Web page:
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RTMFA

NPR's April Fools joke demonstrates the importance of RTMFA.
posted by divabat on Apr 6, 2014 - 95 comments

 

Borderland

NPR Took A 2,428-Mile Road Trip Along The Mexico Border: Here's What They Saw
posted by empath on Apr 3, 2014 - 21 comments

When is a church not a church?

NPR reporter John Burnett and investigator Samantha Sunne examine the finances of Christian TV network Daystar.
At NPR's request, the Trinity Foundation, a watchdog group in Dallas that monitors Christian broadcasters, compiled a list of the nation's 30 leading evangelist broadcasters. Twenty-two of them are designated churches, meaning they don't have to report anything to anybody. Of those, two-thirds have churches, while a third of them — including Daystar — hold no regular services.

posted by audi alteram partem on Apr 2, 2014 - 44 comments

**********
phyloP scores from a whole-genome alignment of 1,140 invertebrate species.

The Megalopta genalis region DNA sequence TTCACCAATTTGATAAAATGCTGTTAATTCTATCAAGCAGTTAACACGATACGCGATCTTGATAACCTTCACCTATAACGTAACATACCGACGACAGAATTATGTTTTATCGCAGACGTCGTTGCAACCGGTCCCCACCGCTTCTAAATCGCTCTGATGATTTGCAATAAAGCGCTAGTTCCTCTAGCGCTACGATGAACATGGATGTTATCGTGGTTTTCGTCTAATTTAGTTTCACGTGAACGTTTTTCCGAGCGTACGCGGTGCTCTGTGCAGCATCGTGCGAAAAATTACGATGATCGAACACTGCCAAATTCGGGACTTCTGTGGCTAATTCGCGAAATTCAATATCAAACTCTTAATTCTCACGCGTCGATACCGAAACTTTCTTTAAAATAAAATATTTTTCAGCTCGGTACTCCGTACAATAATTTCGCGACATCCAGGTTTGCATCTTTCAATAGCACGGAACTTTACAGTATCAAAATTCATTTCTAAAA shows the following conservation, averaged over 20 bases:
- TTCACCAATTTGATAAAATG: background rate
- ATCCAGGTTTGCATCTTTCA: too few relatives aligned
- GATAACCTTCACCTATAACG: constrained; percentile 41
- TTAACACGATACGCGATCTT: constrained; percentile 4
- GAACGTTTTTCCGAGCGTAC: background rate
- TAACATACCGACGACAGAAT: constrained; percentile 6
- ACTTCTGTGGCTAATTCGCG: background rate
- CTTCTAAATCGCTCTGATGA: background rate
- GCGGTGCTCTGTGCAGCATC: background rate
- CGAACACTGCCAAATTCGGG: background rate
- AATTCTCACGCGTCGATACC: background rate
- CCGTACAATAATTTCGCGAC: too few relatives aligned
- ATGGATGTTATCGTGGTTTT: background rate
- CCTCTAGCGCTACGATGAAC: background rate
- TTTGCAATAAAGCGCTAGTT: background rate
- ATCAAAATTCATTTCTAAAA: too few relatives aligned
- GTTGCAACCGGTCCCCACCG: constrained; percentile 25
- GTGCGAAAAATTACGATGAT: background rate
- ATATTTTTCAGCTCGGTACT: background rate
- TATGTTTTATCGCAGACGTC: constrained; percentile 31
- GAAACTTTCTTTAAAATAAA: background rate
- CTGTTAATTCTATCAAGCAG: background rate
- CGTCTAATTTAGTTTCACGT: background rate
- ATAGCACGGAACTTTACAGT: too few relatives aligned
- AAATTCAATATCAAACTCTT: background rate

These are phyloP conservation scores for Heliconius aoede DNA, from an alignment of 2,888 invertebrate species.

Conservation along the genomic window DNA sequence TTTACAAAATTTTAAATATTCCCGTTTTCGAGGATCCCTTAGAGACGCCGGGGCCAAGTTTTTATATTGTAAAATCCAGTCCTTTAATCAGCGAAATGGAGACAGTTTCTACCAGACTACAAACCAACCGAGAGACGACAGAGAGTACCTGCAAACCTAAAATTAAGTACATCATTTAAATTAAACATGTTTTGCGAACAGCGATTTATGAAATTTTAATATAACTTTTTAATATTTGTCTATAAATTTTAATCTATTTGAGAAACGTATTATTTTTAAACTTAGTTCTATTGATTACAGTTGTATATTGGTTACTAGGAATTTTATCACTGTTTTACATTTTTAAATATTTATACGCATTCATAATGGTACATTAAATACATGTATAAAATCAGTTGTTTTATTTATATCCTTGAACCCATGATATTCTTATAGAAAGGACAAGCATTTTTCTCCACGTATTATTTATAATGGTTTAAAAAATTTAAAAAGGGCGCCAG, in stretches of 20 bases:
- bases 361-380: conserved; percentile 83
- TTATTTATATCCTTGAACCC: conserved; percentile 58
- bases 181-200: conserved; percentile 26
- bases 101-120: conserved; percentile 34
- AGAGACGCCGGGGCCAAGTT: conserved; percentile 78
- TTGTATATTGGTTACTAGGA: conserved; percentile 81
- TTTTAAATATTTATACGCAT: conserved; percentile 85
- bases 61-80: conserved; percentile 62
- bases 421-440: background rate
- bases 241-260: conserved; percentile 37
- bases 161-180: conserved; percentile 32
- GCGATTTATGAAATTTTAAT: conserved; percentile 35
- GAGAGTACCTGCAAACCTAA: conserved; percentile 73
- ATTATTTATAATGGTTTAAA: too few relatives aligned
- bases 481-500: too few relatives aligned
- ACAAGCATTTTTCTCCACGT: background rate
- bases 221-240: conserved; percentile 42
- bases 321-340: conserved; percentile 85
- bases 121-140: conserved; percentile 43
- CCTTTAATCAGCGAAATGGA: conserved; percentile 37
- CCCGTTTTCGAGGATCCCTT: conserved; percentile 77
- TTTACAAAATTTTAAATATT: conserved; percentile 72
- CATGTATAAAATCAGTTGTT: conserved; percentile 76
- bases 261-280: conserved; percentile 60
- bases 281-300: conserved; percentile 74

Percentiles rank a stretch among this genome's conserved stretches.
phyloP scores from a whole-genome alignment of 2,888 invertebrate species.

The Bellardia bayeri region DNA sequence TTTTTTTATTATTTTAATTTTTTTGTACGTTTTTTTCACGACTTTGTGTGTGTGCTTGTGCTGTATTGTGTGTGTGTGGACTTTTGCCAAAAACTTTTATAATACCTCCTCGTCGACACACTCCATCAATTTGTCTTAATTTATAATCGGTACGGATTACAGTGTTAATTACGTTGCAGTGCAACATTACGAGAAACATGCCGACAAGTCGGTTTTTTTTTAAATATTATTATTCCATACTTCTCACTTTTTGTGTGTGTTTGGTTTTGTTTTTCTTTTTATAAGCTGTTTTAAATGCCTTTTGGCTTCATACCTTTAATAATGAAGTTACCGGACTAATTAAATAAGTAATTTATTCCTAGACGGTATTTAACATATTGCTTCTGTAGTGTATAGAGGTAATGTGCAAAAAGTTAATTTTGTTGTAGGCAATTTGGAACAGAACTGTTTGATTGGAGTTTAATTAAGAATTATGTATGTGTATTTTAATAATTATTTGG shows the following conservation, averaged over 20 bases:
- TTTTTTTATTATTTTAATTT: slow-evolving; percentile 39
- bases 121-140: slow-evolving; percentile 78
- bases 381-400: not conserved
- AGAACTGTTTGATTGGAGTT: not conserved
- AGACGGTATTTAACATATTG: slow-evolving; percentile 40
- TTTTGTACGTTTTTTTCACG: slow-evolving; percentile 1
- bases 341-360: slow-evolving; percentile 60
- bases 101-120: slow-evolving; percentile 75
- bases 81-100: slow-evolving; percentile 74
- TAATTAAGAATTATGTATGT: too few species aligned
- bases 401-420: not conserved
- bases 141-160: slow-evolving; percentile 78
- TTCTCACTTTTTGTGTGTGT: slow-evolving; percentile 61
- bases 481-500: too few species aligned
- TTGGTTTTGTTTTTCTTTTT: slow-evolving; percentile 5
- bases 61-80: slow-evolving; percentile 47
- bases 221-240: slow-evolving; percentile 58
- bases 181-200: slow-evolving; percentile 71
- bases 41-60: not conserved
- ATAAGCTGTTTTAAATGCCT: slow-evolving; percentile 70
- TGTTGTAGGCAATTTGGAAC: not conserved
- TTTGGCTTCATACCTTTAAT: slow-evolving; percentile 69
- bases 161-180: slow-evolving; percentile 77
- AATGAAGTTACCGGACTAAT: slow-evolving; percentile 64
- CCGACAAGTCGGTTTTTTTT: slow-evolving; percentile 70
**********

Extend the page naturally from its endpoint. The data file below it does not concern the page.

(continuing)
Nickel Creek

A Dotted Line, is Nickel Creek's first studio album in 8 years. NPR has a "first listen" available for your pleasure.
posted by HuronBob on Mar 25, 2014 - 42 comments

Who Had Richer Parents, Doctors Or Artists?

What's the link between household income during childhood and job choice during adulthood? Stats and pretty graphs ahoy!
posted by forza on Mar 20, 2014 - 44 comments

The Bad Plus - The Rite Of Spring

Modern proggy jazz trio The Bad Plus has adapted Stravinsky's The Rite Of Spring for their unique style. For a limited time, the album is available to hear online via NPR.
posted by hippybear on Mar 16, 2014 - 21 comments

An Idea Whose Time Has Come, Or Gone

"All of the Pleasure. None of the Guilt," an article from this past Sunday's NY Times Magazine, was inspired in part by a similar article posted recently on the New Yorker's Page Turner blog, "Against 'Guilty Pleasure.'" It has, in turn, inspired another article in the Los Angeles Times: "The art of the guilty pleasure." All author's opine, "Is it time we retired the idea of 'guilty pleasure(s)'?" [more inside]
posted by eric1halfb on Feb 12, 2014 - 82 comments

Raleigh Mystery House